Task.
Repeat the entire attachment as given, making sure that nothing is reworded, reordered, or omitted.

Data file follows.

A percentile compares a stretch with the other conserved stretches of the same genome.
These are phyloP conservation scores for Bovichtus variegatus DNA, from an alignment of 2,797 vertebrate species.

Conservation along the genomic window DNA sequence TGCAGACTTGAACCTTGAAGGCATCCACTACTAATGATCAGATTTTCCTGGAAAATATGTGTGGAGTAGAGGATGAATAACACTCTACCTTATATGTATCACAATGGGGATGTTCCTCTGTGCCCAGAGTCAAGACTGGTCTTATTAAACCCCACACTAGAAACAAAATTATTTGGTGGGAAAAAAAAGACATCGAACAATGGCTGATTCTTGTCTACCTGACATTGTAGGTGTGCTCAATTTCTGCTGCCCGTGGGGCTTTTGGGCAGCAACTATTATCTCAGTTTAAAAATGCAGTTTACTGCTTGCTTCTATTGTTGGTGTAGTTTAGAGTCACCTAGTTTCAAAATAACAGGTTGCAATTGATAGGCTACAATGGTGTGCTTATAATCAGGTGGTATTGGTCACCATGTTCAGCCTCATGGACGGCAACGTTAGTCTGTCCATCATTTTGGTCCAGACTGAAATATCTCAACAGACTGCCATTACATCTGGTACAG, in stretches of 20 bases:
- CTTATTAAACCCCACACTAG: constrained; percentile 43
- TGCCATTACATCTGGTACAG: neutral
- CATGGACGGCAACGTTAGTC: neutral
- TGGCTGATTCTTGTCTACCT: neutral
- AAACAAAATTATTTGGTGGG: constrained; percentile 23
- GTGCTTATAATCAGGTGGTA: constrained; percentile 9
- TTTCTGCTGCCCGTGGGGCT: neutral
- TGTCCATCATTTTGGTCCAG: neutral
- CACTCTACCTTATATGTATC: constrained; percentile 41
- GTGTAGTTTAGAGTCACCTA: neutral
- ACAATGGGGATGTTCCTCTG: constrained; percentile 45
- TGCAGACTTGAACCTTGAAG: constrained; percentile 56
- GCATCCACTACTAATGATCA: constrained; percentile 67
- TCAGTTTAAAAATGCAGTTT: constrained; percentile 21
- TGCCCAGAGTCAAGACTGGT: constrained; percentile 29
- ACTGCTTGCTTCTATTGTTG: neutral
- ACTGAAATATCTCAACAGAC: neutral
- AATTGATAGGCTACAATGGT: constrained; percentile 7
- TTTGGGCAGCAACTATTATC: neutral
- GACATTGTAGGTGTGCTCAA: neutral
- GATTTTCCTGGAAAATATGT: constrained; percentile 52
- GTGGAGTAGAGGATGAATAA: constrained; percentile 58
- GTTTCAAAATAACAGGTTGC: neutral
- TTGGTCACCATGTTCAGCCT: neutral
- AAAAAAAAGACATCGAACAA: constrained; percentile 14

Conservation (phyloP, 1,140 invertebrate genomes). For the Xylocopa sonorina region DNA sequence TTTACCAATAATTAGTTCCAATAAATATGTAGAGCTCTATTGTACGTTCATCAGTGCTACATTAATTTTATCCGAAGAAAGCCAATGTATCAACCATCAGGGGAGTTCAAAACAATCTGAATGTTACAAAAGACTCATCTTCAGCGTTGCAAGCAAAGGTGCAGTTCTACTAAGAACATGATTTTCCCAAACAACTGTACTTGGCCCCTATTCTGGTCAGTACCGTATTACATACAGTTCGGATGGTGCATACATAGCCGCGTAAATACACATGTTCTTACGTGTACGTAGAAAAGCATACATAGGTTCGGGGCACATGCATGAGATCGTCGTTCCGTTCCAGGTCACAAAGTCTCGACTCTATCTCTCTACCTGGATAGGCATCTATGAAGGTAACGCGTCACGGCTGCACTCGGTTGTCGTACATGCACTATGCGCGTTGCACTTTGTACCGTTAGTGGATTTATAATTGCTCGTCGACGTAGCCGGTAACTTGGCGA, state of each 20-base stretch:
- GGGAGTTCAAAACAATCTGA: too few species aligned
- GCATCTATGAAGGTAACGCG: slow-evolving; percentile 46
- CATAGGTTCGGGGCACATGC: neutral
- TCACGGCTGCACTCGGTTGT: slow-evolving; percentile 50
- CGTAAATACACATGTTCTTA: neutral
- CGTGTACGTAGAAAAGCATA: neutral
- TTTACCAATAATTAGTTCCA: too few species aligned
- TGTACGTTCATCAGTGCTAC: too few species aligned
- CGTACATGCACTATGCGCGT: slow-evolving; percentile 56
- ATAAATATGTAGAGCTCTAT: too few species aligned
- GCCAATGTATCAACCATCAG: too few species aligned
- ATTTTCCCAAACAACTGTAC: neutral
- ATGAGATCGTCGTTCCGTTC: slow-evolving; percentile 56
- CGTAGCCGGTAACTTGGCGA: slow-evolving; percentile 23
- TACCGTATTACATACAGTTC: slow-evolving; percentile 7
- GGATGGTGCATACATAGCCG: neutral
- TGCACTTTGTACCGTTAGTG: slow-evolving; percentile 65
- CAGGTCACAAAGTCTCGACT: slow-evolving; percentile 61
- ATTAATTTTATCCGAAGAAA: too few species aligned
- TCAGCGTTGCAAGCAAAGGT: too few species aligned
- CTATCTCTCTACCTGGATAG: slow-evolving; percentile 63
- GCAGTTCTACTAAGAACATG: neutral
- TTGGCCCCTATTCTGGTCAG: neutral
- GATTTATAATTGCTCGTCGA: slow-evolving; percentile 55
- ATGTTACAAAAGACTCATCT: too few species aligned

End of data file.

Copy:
A percentile compares a stretch with the other conserved stretches of the same genome.
These are phyloP conservation scores for Bovichtus variegatus DNA, from an alignment of 2,797 vertebrate species.

Conservation along the genomic window DNA sequence TGCAGACTTGAACCTTGAAGGCATCCACTACTAATGATCAGATTTTCCTGGAAAATATGTGTGGAGTAGAGGATGAATAACACTCTACCTTATATGTATCACAATGGGGATGTTCCTCTGTGCCCAGAGTCAAGACTGGTCTTATTAAACCCCACACTAGAAACAAAATTATTTGGTGGGAAAAAAAAGACATCGAACAATGGCTGATTCTTGTCTACCTGACATTGTAGGTGTGCTCAATTTCTGCTGCCCGTGGGGCTTTTGGGCAGCAACTATTATCTCAGTTTAAAAATGCAGTTTACTGCTTGCTTCTATTGTTGGTGTAGTTTAGAGTCACCTAGTTTCAAAATAACAGGTTGCAATTGATAGGCTACAATGGTGTGCTTATAATCAGGTGGTATTGGTCACCATGTTCAGCCTCATGGACGGCAACGTTAGTCTGTCCATCATTTTGGTCCAGACTGAAATATCTCAACAGACTGCCATTACATCTGGTACAG, in stretches of 20 bases:
- CTTATTAAACCCCACACTAG: constrained; percentile 43
- TGCCATTACATCTGGTACAG: neutral
- CATGGACGGCAACGTTAGTC: neutral
- TGGCTGATTCTTGTCTACCT: neutral
- AAACAAAATTATTTGGTGGG: constrained; percentile 23
- GTGCTTATAATCAGGTGGTA: constrained; percentile 9
- TTTCTGCTGCCCGTGGGGCT: neutral
- TGTCCATCATTTTGGTCCAG: neutral
- CACTCTACCTTATATGTATC: constrained; percentile 41
- GTGTAGTTTAGAGTCACCTA: neutral
- ACAATGGGGATGTTCCTCTG: constrained; percentile 45
- TGCAGACTTGAACCTTGAAG: constrained; percentile 56
- GCATCCACTACTAATGATCA: constrained; percentile 67
- TCAGTTTAAAAATGCAGTTT: constrained; percentile 21
- TGCCCAGAGTCAAGACTGGT: constrained; percentile 29
- ACTGCTTGCTTCTATTGTTG: neutral
- ACTGAAATATCTCAACAGAC: neutral
- AATTGATAGGCTACAATGGT: constrained; percentile 7
- TTTGGGCAGCAACTATTATC: neutral
- GACATTGTAGGTGTGCTCAA: neutral
- GATTTTCCTGGAAAATATGT: constrained; percentile 52
- GTGGAGTAGAGGATGAATAA: constrained; percentile 58
- GTTTCAAAATAACAGGTTGC: neutral
- TTGGTCACCATGTTCAGCCT: neutral
- AAAAAAAAGACATCGAACAA: constrained; percentile 14

Conservation (phyloP, 1,140 invertebrate genomes). For the Xylocopa sonorina region DNA sequence TTTACCAATAATTAGTTCCAATAAATATGTAGAGCTCTATTGTACGTTCATCAGTGCTACATTAATTTTATCCGAAGAAAGCCAATGTATCAACCATCAGGGGAGTTCAAAACAATCTGAATGTTACAAAAGACTCATCTTCAGCGTTGCAAGCAAAGGTGCAGTTCTACTAAGAACATGATTTTCCCAAACAACTGTACTTGGCCCCTATTCTGGTCAGTACCGTATTACATACAGTTCGGATGGTGCATACATAGCCGCGTAAATACACATGTTCTTACGTGTACGTAGAAAAGCATACATAGGTTCGGGGCACATGCATGAGATCGTCGTTCCGTTCCAGGTCACAAAGTCTCGACTCTATCTCTCTACCTGGATAGGCATCTATGAAGGTAACGCGTCACGGCTGCACTCGGTTGTCGTACATGCACTATGCGCGTTGCACTTTGTACCGTTAGTGGATTTATAATTGCTCGTCGACGTAGCCGGTAACTTGGCGA, state of each 20-base stretch:
- GGGAGTTCAAAACAATCTGA: too few species aligned
- GCATCTATGAAGGTAACGCG: slow-evolving; percentile 46
- CATAGGTTCGGGGCACATGC: neutral
- TCACGGCTGCACTCGGTTGT: slow-evolving; percentile 50
- CGTAAATACACATGTTCTTA: neutral
- CGTGTACGTAGAAAAGCATA: neutral
- TTTACCAATAATTAGTTCCA: too few species aligned
- TGTACGTTCATCAGTGCTAC: too few species aligned
- CGTACATGCACTATGCGCGT: slow-evolving; percentile 56
- ATAAATATGTAGAGCTCTAT: too few species aligned
- GCCAATGTATCAACCATCAG: too few species aligned
- ATTTTCCCAAACAACTGTAC: neutral
- ATGAGATCGTCGTTCCGTTC: slow-evolving; percentile 56
- CGTAGCCGGTAACTTGGCGA: slow-evolving; percentile 23
- TACCGTATTACATACAGTTC: slow-evolving; percentile 7
- GGATGGTGCATACATAGCCG: neutral
- TGCACTTTGTACCGTTAGTG: slow-evolving; percentile 65
- CAGGTCACAAAGTCTCGACT: slow-evolving; percentile 61
- ATTAATTTTATCCGAAGAAA: too few species aligned
- TCAGCGTTGCAAGCAAAGGT: too few species aligned
- CTATCTCTCTACCTGGATAG: slow-evolving; percentile 63
- GCAGTTCTACTAAGAACATG: neutral
- TTGGCCCCTATTCTGGTCAG: neutral
- GATTTATAATTGCTCGTCGA: slow-evolving; percentile 55
- ATGTTACAAAAGACTCATCT: too few species aligned